LE MONDE ACCORDING TO BLACK FRANCIS

THE PIXIES' SINGER AGREES TO DISCUSS THE BAND'S COMEBACK (YAWN), SORT OF

Charles Michael Kitteridge Thompson IV is bored. Mr. Thompson, better known by his stage name "Black Francis," is submitting to an interview about his band, the Pixies. But the singer-guitarist sounds like he'd much rather be doing something else.

"I'm not comfortable making a big deal out of things," he says by telephone from the L.A. offices of Elektra Records. Pausing for what sounds very much like a yawn, Thompson adds, "I just don't feel the need to make all-encompassing statements about my `art.'" Thompson pauses again, this time for a rare moment of reflection. "It's probably a fear of pretense," he muses. "Which is pretentious in itself, I guess."

Thompson and his Pixie pals--bassist-backup singer Kim Deal, guitarist Joey Santiago and drummer David Lovering--have always had a touch-and-go relationship with pretension. Indeed, much of the Pixies' initial attraction was based on a pseudo-snob appeal to stalwarts of the "alternative" scene.

The hoo-ha began with the Pixies' debut EP, Come on Pilgrim, released to critical kudos in 1987. A follow-up album, Surfer Rosa, was subsequently let loose to a roaring buzz from the alternative elite--writers, deejays--many of whom were likely as impressed by the young band's credentials as by its music. The Pixies, after all, were based in Boston--very cool at the time--where they aligned themselves musically and socially with the critically adored Throwing Muses. Also, Surfer Rosa was produced and engineered by noted scene-setter Steve Albini of way-trendy Chicago band Big Black and both Come on Pilgrim and Surfer Rosa were released by Britain's stylish, independent label 4AD.

It helped, too, that the Pixies' music had a definite edge. Come on Pilgrim featured off-balanced song structures dealing with off-balanced topics--incest, religion and the like--and Surfer Rosa included a splattering of killer cuts as well, most notably "Bone Machine" and the engaging "Gigantic." But the rest of the Pixies' canon was loaded with loud, hard, postpunk songs typical of a lot of anxious mid-Eighties bands stationed near college campuses. Musically, it was hard to figure the raw sound of the Pixies creating a fuss.

But the bandwagon was in high gear. And in 1989, the momentum surged into cruise control with the release of Doolittle, the Pixies' first effort for Elektra. There was, to be sure, the inevitable backlash by hardened independent types who decided the Pixies had sold out by joining a major label. But even that bit of bumpy road evened out with the help of MTV, which pushed the album's single, "Here Comes Your Man," on the network's increasingly influential alternative show 120 Minutes.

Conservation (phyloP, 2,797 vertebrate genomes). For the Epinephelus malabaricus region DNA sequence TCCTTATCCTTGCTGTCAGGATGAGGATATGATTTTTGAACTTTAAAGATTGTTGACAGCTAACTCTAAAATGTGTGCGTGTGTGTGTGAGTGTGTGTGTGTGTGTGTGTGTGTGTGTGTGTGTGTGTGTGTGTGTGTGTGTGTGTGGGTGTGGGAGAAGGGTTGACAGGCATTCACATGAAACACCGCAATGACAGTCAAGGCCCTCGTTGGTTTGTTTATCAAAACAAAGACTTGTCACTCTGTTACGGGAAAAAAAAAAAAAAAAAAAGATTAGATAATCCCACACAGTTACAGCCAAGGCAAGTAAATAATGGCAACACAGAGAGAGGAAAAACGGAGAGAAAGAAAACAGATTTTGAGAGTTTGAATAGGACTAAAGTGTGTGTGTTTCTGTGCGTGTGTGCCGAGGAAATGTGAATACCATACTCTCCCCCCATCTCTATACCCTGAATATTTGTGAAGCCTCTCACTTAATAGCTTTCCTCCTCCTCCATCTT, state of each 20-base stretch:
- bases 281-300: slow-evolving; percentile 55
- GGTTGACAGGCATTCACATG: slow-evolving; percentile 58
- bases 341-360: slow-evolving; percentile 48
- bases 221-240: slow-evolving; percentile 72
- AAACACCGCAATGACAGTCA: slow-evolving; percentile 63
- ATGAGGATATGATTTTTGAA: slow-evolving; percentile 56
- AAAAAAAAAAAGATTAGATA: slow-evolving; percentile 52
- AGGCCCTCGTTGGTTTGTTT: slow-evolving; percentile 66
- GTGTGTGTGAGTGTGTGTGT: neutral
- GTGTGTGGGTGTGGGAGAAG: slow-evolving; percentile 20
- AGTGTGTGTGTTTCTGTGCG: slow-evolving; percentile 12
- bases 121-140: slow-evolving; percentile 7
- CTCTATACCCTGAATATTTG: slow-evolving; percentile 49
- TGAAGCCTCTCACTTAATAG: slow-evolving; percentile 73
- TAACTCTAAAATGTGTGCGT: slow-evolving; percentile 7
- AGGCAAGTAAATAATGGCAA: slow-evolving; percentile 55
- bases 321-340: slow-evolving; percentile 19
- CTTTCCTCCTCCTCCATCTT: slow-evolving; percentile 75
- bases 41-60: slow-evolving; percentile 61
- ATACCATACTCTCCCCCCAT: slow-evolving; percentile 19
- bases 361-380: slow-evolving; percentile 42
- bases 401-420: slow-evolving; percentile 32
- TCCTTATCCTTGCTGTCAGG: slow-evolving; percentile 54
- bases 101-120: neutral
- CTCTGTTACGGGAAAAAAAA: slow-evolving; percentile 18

Similar success with another Doolittle tune, the evocative "Monkey Gone to Heaven," pinned the Pixies next to every college deejay's heart. The band was huge. Doolittle sold hundreds of thousands of copies, more than a quarter-million in the U.S. alone. The Pixies were tops not only with the movers and shakers of the alternative crowd, but with the crowd itself.

A good example of the Pixies' popularity occurred a couple of years ago at San Francisco's venerable Fillmore Auditorium. The show had been sold out for weeks but sizable crowds gathered outside the venue anyway. Inside, the Pixies received numerous encores from a wildly appreciative audience. The applause was still deafening 30 minutes after the theatre lights had come up and the band's equipment was all but gone from the stage. The next day the San Francisco Examiner proclaimed the Pixies the first major rock band of the Nineties.

But then the Pixies' promise took a hit. Last year's release, Bossanova, was a disappointment. It was out of focus in some spots and uninspired in others. But they were still the Pixies, and critics who couldn't seem to figure out why the album was so lame gave it good reviews anyway. Fans were no doubt baffled as well, but they nonetheless shoved sales figures up equal to those for Doolittle.

The Pixies' newest album, Trompe Le Monde, should do better on all fronts.
Trompe Le Monde ("Fool the World") marks a return to the sharpness of Doolittle and even the aggressive urges of the Surfer Rosa days. It's the band's best effort to date. As such, the Pixies again look like one of the last great bands of the 20th century. Arena-rock status may still be ahead.

Thompson, of course, says he doesn't really care.
minimum on the new album, but the level of emotion throughout Trompe Le Monde is consistently high and the overall energy is up. Thompson wrote 14 of the 15 new songs, the exception being a spirited cover of Jesus and Mary Chain's "Head On." "I'd say if there's a contemporary band that's influenced our records in any way, it's them," Thompson says of JAMC's melodic drone.

Trompe Le Monde also seems to be influenced by the American Southwest. Songs such as "Motorway to Roswell" and "The Navajo Know" may not wear the Western imagery of "Javelina," the lone redeeming cut on Bossanova, or even "Cactus" off Surfer Rosa, but the newer tunes make for an obvious reference to this corner of the country. Which makes sense. Thompson grew up in Southern California. He left home for academic sojourns at the University of Puerto Rico and the University of Massachusetts, where he formed the Pixies with roommate Joey Santiago. Now that he's back out West, Thompson says he visits Arizona quite a bit. He knows the area well, having once participated in an archaeological dig in a desolate stretch of Arizona desert. He now says he likes to frequent hangouts in the Payson and Globe-Miami areas.

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